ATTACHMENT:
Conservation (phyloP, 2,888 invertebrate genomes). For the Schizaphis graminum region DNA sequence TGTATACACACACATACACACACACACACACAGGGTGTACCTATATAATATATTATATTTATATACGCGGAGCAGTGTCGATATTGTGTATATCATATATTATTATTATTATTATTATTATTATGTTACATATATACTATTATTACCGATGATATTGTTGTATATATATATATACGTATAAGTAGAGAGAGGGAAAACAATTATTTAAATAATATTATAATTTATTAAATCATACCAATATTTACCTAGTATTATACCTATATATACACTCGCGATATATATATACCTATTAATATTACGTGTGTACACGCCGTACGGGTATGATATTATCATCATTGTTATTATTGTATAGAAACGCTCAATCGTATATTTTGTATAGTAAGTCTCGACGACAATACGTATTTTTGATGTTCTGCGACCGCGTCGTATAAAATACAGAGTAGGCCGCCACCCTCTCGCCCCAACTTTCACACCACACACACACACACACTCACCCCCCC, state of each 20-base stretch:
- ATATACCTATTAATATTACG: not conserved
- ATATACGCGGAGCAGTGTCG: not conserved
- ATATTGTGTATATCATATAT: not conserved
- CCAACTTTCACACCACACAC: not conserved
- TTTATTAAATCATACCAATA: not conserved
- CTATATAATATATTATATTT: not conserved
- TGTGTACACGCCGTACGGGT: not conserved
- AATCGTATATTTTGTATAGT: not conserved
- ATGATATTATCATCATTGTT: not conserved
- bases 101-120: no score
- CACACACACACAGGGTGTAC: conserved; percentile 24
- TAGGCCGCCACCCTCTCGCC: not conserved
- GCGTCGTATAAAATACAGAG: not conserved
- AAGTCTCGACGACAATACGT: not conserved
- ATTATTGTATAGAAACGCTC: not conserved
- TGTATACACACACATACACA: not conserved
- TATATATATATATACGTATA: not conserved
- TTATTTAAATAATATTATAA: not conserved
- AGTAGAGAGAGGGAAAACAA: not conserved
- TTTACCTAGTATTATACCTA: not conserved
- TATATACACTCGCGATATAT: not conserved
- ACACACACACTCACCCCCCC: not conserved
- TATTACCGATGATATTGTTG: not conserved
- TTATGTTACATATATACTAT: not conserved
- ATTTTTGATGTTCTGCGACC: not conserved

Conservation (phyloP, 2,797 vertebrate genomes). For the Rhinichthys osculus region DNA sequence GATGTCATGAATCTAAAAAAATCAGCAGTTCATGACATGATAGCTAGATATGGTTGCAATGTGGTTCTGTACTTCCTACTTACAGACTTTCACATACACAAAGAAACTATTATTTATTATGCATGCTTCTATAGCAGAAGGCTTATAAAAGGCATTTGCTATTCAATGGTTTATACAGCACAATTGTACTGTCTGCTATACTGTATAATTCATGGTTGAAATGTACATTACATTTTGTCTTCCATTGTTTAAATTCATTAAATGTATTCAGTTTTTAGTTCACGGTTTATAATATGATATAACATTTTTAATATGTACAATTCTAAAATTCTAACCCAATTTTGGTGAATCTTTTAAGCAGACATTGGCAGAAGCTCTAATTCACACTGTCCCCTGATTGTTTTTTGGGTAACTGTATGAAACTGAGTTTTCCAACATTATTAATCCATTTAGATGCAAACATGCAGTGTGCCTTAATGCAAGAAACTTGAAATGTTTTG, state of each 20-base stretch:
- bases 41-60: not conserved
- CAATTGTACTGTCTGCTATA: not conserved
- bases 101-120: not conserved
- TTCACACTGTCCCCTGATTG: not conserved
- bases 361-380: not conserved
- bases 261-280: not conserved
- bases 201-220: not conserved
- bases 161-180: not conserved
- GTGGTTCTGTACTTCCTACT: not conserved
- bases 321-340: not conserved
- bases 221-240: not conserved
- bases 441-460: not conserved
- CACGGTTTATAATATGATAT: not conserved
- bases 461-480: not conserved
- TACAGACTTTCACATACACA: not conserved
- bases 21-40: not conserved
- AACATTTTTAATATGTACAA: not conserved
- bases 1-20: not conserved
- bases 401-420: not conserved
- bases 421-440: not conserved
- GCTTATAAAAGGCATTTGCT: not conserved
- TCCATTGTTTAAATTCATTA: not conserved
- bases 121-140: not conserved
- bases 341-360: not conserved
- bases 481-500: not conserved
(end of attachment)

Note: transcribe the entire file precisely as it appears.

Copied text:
Conservation (phyloP, 2,888 invertebrate genomes). For the Schizaphis graminum region DNA sequence TGTATACACACACATACACACACACACACACAGGGTGTACCTATATAATATATTATATTTATATACGCGGAGCAGTGTCGATATTGTGTATATCATATATTATTATTATTATTATTATTATTATGTTACATATATACTATTATTACCGATGATATTGTTGTATATATATATATACGTATAAGTAGAGAGAGGGAAAACAATTATTTAAATAATATTATAATTTATTAAATCATACCAATATTTACCTAGTATTATACCTATATATACACTCGCGATATATATATACCTATTAATATTACGTGTGTACACGCCGTACGGGTATGATATTATCATCATTGTTATTATTGTATAGAAACGCTCAATCGTATATTTTGTATAGTAAGTCTCGACGACAATACGTATTTTTGATGTTCTGCGACCGCGTCGTATAAAATACAGAGTAGGCCGCCACCCTCTCGCCCCAACTTTCACACCACACACACACACACACTCACCCCCCC, state of each 20-base stretch:
- ATATACCTATTAATATTACG: not conserved
- ATATACGCGGAGCAGTGTCG: not conserved
- ATATTGTGTATATCATATAT: not conserved
- CCAACTTTCACACCACACAC: not conserved
- TTTATTAAATCATACCAATA: not conserved
- CTATATAATATATTATATTT: not conserved
- TGTGTACACGCCGTACGGGT: not conserved
- AATCGTATATTTTGTATAGT: not conserved
- ATGATATTATCATCATTGTT: not conserved
- bases 101-120: no score
- CACACACACACAGGGTGTAC: conserved; percentile 24
- TAGGCCGCCACCCTCTCGCC: not conserved
- GCGTCGTATAAAATACAGAG: not conserved
- AAGTCTCGACGACAATACGT: not conserved
- ATTATTGTATAGAAACGCTC: not conserved
- TGTATACACACACATACACA: not conserved
- TATATATATATATACGTATA: not conserved
- TTATTTAAATAATATTATAA: not conserved
- AGTAGAGAGAGGGAAAACAA: not conserved
- TTTACCTAGTATTATACCTA: not conserved
- TATATACACTCGCGATATAT: not conserved
- ACACACACACTCACCCCCCC: not conserved
- TATTACCGATGATATTGTTG: not conserved
- TTATGTTACATATATACTAT: not conserved
- ATTTTTGATGTTCTGCGACC: not conserved

Conservation (phyloP, 2,797 vertebrate genomes). For the Rhinichthys osculus region DNA sequence GATGTCATGAATCTAAAAAAATCAGCAGTTCATGACATGATAGCTAGATATGGTTGCAATGTGGTTCTGTACTTCCTACTTACAGACTTTCACATACACAAAGAAACTATTATTTATTATGCATGCTTCTATAGCAGAAGGCTTATAAAAGGCATTTGCTATTCAATGGTTTATACAGCACAATTGTACTGTCTGCTATACTGTATAATTCATGGTTGAAATGTACATTACATTTTGTCTTCCATTGTTTAAATTCATTAAATGTATTCAGTTTTTAGTTCACGGTTTATAATATGATATAACATTTTTAATATGTACAATTCTAAAATTCTAACCCAATTTTGGTGAATCTTTTAAGCAGACATTGGCAGAAGCTCTAATTCACACTGTCCCCTGATTGTTTTTTGGGTAACTGTATGAAACTGAGTTTTCCAACATTATTAATCCATTTAGATGCAAACATGCAGTGTGCCTTAATGCAAGAAACTTGAAATGTTTTG, state of each 20-base stretch:
- bases 41-60: not conserved
- CAATTGTACTGTCTGCTATA: not conserved
- bases 101-120: not conserved
- TTCACACTGTCCCCTGATTG: not conserved
- bases 361-380: not conserved
- bases 261-280: not conserved
- bases 201-220: not conserved
- bases 161-180: not conserved
- GTGGTTCTGTACTTCCTACT: not conserved
- bases 321-340: not conserved
- bases 221-240: not conserved
- bases 441-460: not conserved
- CACGGTTTATAATATGATAT: not conserved
- bases 461-480: not conserved
- TACAGACTTTCACATACACA: not conserved
- bases 21-40: not conserved
- AACATTTTTAATATGTACAA: not conserved
- bases 1-20: not conserved
- bases 401-420: not conserved
- bases 421-440: not conserved
- GCTTATAAAAGGCATTTGCT: not conserved
- TCCATTGTTTAAATTCATTA: not conserved
- bases 121-140: not conserved
- bases 341-360: not conserved
- bases 481-500: not conserved